From Edward Thornton
Philadelphia 13th August 1803
I have the honour of transmitting to you the copy of a letter, which His Majesty’s Consul at Norfolk has received from Captain Douglas relative to the affair of the French Ship Anne of Bordeaux,1 and I lay it before you without extenuation, because although he expresses himself with some warmth on the improper language made use of by the French Consul at Norfolk, and which neither the occasion nor the circumstances justified, I am persuaded, that the sentiments of respect which he professes to entertain for the government of the United States are equally genuine and sincere, as they are conveyed with the same unaffected warmth of language.
I do not pretend, Sir, to defend the irregularity of sending a boat to examine a foreign vessel lying within the territorial protection of the United States, although I must own that it may be in a certain degree excused by the perfect freedom from any intention of offering disrespect either to the American or French Governments. And although it may admit of considerable palliation—on the one hand from the misconstruction it discovers of the general instructions given to His Majesty’s Officers, which certainly were not meant to be applied to the cases of foreign vessels within the territory of another foreign Sovereign; and on the other hand from the usage generally allowed between maritime nations (which Captain Douglas alludes to) of mutually enquiring after and surrendering deserters from each other’s service.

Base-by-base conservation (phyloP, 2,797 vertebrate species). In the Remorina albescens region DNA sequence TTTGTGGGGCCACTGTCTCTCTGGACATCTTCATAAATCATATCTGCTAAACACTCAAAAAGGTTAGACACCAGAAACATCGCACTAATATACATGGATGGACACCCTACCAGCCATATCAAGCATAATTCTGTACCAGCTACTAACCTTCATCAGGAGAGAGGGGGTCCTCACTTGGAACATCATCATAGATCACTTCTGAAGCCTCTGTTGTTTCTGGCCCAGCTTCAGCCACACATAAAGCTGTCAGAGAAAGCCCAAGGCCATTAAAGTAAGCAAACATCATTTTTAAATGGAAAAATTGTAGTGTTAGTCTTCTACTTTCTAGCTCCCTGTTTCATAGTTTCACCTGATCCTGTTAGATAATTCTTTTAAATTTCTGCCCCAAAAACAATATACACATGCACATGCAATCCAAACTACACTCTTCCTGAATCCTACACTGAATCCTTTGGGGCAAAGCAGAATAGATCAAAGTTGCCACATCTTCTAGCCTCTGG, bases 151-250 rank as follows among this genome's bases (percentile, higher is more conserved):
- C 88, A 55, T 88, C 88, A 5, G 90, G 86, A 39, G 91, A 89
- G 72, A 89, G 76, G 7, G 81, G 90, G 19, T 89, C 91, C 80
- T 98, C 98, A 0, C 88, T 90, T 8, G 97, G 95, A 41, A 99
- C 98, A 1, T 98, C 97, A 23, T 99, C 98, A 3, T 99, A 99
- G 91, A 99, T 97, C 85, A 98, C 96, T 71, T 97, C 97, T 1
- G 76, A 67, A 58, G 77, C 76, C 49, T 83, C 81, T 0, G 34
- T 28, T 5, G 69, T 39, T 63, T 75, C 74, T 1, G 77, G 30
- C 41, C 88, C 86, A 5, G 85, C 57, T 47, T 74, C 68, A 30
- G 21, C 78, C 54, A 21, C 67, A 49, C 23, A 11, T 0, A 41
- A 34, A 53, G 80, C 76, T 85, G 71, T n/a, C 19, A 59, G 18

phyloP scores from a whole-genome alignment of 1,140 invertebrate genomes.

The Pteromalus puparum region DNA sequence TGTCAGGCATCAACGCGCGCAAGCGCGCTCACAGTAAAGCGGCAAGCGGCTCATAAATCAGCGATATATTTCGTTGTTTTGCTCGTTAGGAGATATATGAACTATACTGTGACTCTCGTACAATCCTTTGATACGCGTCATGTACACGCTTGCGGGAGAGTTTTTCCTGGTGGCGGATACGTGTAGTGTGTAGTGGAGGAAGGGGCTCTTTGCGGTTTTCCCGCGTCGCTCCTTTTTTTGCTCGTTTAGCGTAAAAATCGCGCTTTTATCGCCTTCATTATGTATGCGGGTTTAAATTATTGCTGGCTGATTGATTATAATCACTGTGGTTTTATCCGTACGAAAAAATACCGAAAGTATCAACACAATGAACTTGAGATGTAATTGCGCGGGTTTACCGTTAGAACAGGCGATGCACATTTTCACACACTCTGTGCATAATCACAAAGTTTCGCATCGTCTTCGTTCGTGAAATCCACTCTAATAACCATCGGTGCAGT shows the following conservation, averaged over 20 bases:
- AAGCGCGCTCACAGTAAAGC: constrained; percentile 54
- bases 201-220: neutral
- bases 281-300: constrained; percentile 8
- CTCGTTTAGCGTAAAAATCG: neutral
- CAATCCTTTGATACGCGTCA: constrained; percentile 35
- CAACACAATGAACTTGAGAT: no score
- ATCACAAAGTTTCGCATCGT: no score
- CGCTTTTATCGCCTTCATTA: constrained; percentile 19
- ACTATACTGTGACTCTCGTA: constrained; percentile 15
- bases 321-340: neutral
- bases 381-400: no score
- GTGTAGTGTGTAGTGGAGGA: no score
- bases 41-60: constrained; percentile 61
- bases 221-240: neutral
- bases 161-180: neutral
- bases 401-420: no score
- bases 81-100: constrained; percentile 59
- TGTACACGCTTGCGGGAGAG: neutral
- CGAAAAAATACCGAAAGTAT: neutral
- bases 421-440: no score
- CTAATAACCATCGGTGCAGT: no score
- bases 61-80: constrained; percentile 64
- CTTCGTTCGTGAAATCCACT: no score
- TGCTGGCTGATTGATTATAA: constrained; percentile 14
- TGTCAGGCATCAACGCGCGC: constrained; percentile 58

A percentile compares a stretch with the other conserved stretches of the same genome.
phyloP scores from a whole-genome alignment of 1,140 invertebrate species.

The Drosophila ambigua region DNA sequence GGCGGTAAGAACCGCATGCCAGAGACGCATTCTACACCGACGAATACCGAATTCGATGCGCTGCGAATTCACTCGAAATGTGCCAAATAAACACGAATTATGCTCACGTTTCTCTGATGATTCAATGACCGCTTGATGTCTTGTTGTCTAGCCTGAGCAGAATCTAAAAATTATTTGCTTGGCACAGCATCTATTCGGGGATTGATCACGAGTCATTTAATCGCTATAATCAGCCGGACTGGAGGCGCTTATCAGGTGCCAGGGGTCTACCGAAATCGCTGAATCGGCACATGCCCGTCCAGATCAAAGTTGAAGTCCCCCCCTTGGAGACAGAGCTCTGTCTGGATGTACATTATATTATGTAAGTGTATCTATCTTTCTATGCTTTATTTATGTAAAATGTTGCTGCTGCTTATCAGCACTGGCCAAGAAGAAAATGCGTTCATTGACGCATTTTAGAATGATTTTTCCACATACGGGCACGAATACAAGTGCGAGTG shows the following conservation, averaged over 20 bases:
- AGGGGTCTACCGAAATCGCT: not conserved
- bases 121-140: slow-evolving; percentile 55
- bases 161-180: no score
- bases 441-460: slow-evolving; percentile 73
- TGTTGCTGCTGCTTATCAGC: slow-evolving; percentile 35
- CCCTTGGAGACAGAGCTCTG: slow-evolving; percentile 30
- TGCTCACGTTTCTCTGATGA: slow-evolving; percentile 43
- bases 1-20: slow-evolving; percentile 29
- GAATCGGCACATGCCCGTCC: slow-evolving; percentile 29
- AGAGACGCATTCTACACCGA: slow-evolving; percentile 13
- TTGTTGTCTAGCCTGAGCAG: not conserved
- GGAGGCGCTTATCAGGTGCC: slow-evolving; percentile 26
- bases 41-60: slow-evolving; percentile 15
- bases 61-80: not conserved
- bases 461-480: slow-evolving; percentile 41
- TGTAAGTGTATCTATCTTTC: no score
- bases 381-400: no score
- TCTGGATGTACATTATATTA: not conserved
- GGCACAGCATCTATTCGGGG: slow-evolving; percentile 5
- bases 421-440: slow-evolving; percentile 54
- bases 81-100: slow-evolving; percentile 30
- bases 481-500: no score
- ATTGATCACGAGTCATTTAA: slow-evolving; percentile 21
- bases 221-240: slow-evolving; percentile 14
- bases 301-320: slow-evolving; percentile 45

I hope the President will have the goodness to see in the candour of Captain Douglas’s explanation a pledge, that no future occasion will be furnished of re-iterating the same complaint. I have the honour to be with perfect truth and respect, Sir, Your most obedient humble servant,